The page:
I love and honour nature, but I am not a servant of nature. None of us are. Our heated homes, our clothes, our glasses, medicine, cars, lighting, agriculture, all these things are ways which humans have found to ultimately defy the limitations of a purely natural state. They are evidence of our species, even our earliest ancestors who first tamed fire, saying “non serviam” to the natural world of disease, cold, famine and death.

I am not a servant of any god. I was forced to walk the path of service to a deity before and I will not walk it again.

I am not a servant of my government or nation. Dissent is a necessary and virtuous act, and blindly serving “my country, right or wrong” leads to horrors.

I am not a servant of any teacher, guru, master, chief, priest or Druid.

I am not a servant of any person, nor do I wish to be master over any person.

But I am in relationship, and in relationship I work together with other people, together with the Sacred, together with the non-human community of animals and plants, together with the Earth itself.

The heart of my Druidry, then, is not service. It is relationship.

This relationship is about a soul-to-soul connection, standing together, not debasing oneself as a servant, but embracing the other as an equal. We are, all of us, children of the Earth and the Stars. We are all of us, human and non-human alike, worthy of respect and value, worthy of entering into true relationship.

A heart open to relationship is worth more to me than a mind shackled to service.

Relationship, in its truest sense, is worship – giving worth, literally worth-ship, to the other and to yourself, for all are as one in the heart of All That Is.

“Do not walk behind me, I may not lead. Do not walk in front of me, I may not follow. Just walk beside me and be my friend.” (attributed to Albert Camus, probably apocryphal).


  1. This has made me grin so much. Perfectly stated. I think my way of thinking about it is more like “ecosystem”, that we’re all interdependent and need a balance of diverse forces/lifeforms in order to thrive, but I think we’re both thinking of the same sort of thing. And is a deer selfish for concentrating on feeding itself before the winter comes? No. The world needs all of us to be healthy and happy to do our work. It’s only hierarchical societies with a dominant group that sees independence from masters / interdependence among equals as “evil”.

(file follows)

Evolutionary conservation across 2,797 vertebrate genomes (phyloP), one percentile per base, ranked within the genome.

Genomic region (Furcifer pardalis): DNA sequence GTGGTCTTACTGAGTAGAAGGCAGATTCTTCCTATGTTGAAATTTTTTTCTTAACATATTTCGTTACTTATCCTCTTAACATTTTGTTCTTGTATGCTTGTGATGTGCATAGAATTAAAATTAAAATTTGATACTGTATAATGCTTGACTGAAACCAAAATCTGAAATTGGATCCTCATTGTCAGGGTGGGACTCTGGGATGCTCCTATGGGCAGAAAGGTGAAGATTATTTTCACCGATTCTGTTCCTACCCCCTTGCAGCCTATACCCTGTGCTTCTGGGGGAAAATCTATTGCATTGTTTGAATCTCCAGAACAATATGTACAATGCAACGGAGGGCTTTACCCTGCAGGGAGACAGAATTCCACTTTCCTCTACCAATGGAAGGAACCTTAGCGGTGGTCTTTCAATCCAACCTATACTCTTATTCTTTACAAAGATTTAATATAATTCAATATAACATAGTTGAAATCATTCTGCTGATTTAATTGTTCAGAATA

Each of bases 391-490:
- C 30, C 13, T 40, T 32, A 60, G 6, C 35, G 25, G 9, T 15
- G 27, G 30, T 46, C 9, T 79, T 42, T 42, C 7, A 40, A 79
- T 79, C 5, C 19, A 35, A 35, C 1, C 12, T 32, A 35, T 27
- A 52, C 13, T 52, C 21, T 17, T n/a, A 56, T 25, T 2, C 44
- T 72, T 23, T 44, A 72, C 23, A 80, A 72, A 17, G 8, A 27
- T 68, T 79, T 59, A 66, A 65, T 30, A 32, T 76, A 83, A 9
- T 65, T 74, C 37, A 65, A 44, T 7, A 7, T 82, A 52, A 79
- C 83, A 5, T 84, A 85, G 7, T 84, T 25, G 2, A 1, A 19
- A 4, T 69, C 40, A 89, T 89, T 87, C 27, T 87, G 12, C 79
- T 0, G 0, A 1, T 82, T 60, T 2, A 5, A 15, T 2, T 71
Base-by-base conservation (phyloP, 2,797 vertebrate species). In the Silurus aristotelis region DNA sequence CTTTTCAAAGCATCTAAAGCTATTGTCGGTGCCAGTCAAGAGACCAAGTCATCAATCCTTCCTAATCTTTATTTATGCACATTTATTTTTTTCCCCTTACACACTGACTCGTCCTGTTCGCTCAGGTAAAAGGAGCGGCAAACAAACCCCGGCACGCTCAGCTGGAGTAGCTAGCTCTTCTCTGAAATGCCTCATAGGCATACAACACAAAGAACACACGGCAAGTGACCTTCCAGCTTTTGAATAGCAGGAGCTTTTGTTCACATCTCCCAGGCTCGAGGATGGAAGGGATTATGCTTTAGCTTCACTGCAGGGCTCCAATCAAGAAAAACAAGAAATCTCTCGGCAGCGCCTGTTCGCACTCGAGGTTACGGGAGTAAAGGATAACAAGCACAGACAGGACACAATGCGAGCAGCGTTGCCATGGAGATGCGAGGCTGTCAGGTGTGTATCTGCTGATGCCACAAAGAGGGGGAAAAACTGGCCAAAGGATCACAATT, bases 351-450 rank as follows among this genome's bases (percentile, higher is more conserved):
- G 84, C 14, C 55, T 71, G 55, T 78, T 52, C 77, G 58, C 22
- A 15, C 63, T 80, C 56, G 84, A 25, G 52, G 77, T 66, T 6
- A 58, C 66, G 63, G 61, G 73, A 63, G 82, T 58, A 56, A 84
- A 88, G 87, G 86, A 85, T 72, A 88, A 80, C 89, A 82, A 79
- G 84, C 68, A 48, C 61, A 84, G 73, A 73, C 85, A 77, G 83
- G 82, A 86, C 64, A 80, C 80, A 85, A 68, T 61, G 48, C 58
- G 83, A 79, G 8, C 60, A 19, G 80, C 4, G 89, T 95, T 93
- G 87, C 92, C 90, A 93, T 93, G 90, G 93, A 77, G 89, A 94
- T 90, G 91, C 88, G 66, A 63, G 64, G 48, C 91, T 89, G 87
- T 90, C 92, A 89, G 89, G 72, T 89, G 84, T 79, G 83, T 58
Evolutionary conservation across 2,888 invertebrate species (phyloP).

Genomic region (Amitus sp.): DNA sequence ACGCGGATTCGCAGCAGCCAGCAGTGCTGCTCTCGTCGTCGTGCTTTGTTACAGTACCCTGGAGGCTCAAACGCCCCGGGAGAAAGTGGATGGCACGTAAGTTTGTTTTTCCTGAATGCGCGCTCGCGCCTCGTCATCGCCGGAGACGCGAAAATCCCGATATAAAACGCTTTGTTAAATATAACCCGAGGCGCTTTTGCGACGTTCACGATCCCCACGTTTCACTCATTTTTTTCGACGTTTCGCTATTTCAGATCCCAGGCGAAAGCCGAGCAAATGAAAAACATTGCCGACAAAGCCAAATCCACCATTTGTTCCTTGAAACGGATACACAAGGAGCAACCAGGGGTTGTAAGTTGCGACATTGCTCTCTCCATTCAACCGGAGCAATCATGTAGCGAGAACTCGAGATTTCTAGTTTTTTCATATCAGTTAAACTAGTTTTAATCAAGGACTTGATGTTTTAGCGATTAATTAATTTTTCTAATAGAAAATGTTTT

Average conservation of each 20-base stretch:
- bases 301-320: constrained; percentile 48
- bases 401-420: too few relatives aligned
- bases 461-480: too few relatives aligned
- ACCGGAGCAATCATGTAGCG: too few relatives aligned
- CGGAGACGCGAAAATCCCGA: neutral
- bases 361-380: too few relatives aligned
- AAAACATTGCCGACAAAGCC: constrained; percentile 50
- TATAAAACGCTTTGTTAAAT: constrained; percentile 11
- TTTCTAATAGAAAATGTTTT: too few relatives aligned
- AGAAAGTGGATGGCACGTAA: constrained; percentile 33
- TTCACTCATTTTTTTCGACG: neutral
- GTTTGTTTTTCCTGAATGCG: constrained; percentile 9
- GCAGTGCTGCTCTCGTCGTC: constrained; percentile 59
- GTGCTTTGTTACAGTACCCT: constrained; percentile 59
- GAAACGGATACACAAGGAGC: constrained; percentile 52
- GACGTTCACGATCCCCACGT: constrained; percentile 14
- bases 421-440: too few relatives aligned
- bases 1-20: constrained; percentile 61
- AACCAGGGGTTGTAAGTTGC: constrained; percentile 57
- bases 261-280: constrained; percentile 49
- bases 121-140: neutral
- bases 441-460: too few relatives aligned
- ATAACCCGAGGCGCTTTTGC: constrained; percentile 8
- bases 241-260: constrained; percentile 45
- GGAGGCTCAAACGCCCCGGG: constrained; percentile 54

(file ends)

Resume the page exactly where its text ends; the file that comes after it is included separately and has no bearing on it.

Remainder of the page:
Liked by 1 person

    1. Thank you, glad it isn’t just me then. The ecosystem analogy is definitely more Pagan-y, and I agree about interdependence; I wouldn’t advocate a selfish hedonism as the foundation of a good relationship, but it’s important to be able to look after ourselves and not feel guilty about doing so. But again, that’s the difference between relationship and service.


  2. I love this! thanks for writing it. I grew up Roman Catholic too and while I have no ill regrets against the religion I was raised with, I myself, am a chronic “people pleaser”. This has (unfortunately) led me to being the consistent victim of emotional abuse from others..

    I choose to walk with my gods instead of “serve” them. They are my friends, family, and trusted allies at the end of the day. That’s the way I personally, feel happiest 🙂

    Giving your blog a follow. Interested to read more of your writing.

    Liked by 1 person

    1. Hi Ulven, thanks for your comment!

      I’m glad the post resonated with you, I think there’s a lot of us “people pleasers” around. I also love the Pagan approach of walking with the gods as friends and allies rather than serving them as masters.

      Thanks for the follow, I have just followed your blog too!

      Liked by 1 person